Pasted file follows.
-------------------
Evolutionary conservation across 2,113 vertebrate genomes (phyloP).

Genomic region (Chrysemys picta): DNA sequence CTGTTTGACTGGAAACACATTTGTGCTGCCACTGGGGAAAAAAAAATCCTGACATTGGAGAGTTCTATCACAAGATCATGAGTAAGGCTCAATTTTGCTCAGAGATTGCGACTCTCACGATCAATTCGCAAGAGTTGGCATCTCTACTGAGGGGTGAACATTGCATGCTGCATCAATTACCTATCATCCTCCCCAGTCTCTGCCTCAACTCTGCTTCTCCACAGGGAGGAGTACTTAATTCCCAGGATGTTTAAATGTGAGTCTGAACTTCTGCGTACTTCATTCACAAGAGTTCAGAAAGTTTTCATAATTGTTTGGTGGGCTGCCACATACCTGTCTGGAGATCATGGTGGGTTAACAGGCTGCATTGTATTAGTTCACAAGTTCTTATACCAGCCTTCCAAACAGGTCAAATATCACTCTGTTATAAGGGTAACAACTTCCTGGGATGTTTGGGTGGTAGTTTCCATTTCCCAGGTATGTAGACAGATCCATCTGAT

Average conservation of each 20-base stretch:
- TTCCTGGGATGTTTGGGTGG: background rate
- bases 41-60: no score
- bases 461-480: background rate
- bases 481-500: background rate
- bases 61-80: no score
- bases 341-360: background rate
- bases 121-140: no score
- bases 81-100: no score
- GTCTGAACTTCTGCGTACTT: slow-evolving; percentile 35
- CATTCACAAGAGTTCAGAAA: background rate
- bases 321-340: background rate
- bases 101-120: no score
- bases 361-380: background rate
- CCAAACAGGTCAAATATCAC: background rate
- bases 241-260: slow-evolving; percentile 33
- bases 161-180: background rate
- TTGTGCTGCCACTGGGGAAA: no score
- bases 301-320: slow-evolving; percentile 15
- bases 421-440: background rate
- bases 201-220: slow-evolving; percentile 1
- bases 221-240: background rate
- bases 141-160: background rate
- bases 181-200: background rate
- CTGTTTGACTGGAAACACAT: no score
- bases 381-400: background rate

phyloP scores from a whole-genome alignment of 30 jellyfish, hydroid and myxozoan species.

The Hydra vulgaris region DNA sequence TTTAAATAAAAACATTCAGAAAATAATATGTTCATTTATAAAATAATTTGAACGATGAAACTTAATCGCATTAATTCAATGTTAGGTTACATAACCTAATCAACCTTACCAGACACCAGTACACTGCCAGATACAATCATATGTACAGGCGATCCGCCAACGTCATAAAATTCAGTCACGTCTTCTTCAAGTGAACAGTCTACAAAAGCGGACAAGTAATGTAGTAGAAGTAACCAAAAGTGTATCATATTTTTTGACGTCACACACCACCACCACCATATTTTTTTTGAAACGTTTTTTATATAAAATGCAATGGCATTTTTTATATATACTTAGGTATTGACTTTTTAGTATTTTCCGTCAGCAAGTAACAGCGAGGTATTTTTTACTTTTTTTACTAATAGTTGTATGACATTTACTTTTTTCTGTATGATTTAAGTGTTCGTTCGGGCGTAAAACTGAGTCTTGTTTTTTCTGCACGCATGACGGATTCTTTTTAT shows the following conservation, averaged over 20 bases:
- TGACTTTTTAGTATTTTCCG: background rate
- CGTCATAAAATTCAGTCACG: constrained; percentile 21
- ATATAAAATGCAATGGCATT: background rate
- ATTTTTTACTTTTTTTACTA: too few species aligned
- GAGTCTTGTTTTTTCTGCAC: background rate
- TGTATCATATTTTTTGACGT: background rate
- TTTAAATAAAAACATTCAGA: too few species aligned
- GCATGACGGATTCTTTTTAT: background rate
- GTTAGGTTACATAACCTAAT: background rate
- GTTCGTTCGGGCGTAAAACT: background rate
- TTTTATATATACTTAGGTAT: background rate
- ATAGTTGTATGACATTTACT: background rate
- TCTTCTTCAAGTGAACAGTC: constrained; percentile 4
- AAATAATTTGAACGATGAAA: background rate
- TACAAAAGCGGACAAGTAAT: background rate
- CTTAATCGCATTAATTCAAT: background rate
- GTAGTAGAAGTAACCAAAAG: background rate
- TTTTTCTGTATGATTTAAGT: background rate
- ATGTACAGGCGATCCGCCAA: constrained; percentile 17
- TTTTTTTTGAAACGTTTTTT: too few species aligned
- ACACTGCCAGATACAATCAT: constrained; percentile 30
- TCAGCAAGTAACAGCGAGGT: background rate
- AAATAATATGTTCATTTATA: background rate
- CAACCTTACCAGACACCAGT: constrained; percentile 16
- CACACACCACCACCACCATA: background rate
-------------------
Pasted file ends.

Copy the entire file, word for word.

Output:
Evolutionary conservation across 2,113 vertebrate genomes (phyloP).

Genomic region (Chrysemys picta): DNA sequence CTGTTTGACTGGAAACACATTTGTGCTGCCACTGGGGAAAAAAAAATCCTGACATTGGAGAGTTCTATCACAAGATCATGAGTAAGGCTCAATTTTGCTCAGAGATTGCGACTCTCACGATCAATTCGCAAGAGTTGGCATCTCTACTGAGGGGTGAACATTGCATGCTGCATCAATTACCTATCATCCTCCCCAGTCTCTGCCTCAACTCTGCTTCTCCACAGGGAGGAGTACTTAATTCCCAGGATGTTTAAATGTGAGTCTGAACTTCTGCGTACTTCATTCACAAGAGTTCAGAAAGTTTTCATAATTGTTTGGTGGGCTGCCACATACCTGTCTGGAGATCATGGTGGGTTAACAGGCTGCATTGTATTAGTTCACAAGTTCTTATACCAGCCTTCCAAACAGGTCAAATATCACTCTGTTATAAGGGTAACAACTTCCTGGGATGTTTGGGTGGTAGTTTCCATTTCCCAGGTATGTAGACAGATCCATCTGAT

Average conservation of each 20-base stretch:
- TTCCTGGGATGTTTGGGTGG: background rate
- bases 41-60: no score
- bases 461-480: background rate
- bases 481-500: background rate
- bases 61-80: no score
- bases 341-360: background rate
- bases 121-140: no score
- bases 81-100: no score
- GTCTGAACTTCTGCGTACTT: slow-evolving; percentile 35
- CATTCACAAGAGTTCAGAAA: background rate
- bases 321-340: background rate
- bases 101-120: no score
- bases 361-380: background rate
- CCAAACAGGTCAAATATCAC: background rate
- bases 241-260: slow-evolving; percentile 33
- bases 161-180: background rate
- TTGTGCTGCCACTGGGGAAA: no score
- bases 301-320: slow-evolving; percentile 15
- bases 421-440: background rate
- bases 201-220: slow-evolving; percentile 1
- bases 221-240: background rate
- bases 141-160: background rate
- bases 181-200: background rate
- CTGTTTGACTGGAAACACAT: no score
- bases 381-400: background rate

phyloP scores from a whole-genome alignment of 30 jellyfish, hydroid and myxozoan species.

The Hydra vulgaris region DNA sequence TTTAAATAAAAACATTCAGAAAATAATATGTTCATTTATAAAATAATTTGAACGATGAAACTTAATCGCATTAATTCAATGTTAGGTTACATAACCTAATCAACCTTACCAGACACCAGTACACTGCCAGATACAATCATATGTACAGGCGATCCGCCAACGTCATAAAATTCAGTCACGTCTTCTTCAAGTGAACAGTCTACAAAAGCGGACAAGTAATGTAGTAGAAGTAACCAAAAGTGTATCATATTTTTTGACGTCACACACCACCACCACCATATTTTTTTTGAAACGTTTTTTATATAAAATGCAATGGCATTTTTTATATATACTTAGGTATTGACTTTTTAGTATTTTCCGTCAGCAAGTAACAGCGAGGTATTTTTTACTTTTTTTACTAATAGTTGTATGACATTTACTTTTTTCTGTATGATTTAAGTGTTCGTTCGGGCGTAAAACTGAGTCTTGTTTTTTCTGCACGCATGACGGATTCTTTTTAT shows the following conservation, averaged over 20 bases:
- TGACTTTTTAGTATTTTCCG: background rate
- CGTCATAAAATTCAGTCACG: constrained; percentile 21
- ATATAAAATGCAATGGCATT: background rate
- ATTTTTTACTTTTTTTACTA: too few species aligned
- GAGTCTTGTTTTTTCTGCAC: background rate
- TGTATCATATTTTTTGACGT: background rate
- TTTAAATAAAAACATTCAGA: too few species aligned
- GCATGACGGATTCTTTTTAT: background rate
- GTTAGGTTACATAACCTAAT: background rate
- GTTCGTTCGGGCGTAAAACT: background rate
- TTTTATATATACTTAGGTAT: background rate
- ATAGTTGTATGACATTTACT: background rate
- TCTTCTTCAAGTGAACAGTC: constrained; percentile 4
- AAATAATTTGAACGATGAAA: background rate
- TACAAAAGCGGACAAGTAAT: background rate
- CTTAATCGCATTAATTCAAT: background rate
- GTAGTAGAAGTAACCAAAAG: background rate
- TTTTTCTGTATGATTTAAGT: background rate
- ATGTACAGGCGATCCGCCAA: constrained; percentile 17
- TTTTTTTTGAAACGTTTTTT: too few species aligned
- ACACTGCCAGATACAATCAT: constrained; percentile 30
- TCAGCAAGTAACAGCGAGGT: background rate
- AAATAATATGTTCATTTATA: background rate
- CAACCTTACCAGACACCAGT: constrained; percentile 16
- CACACACCACCACCACCATA: background rate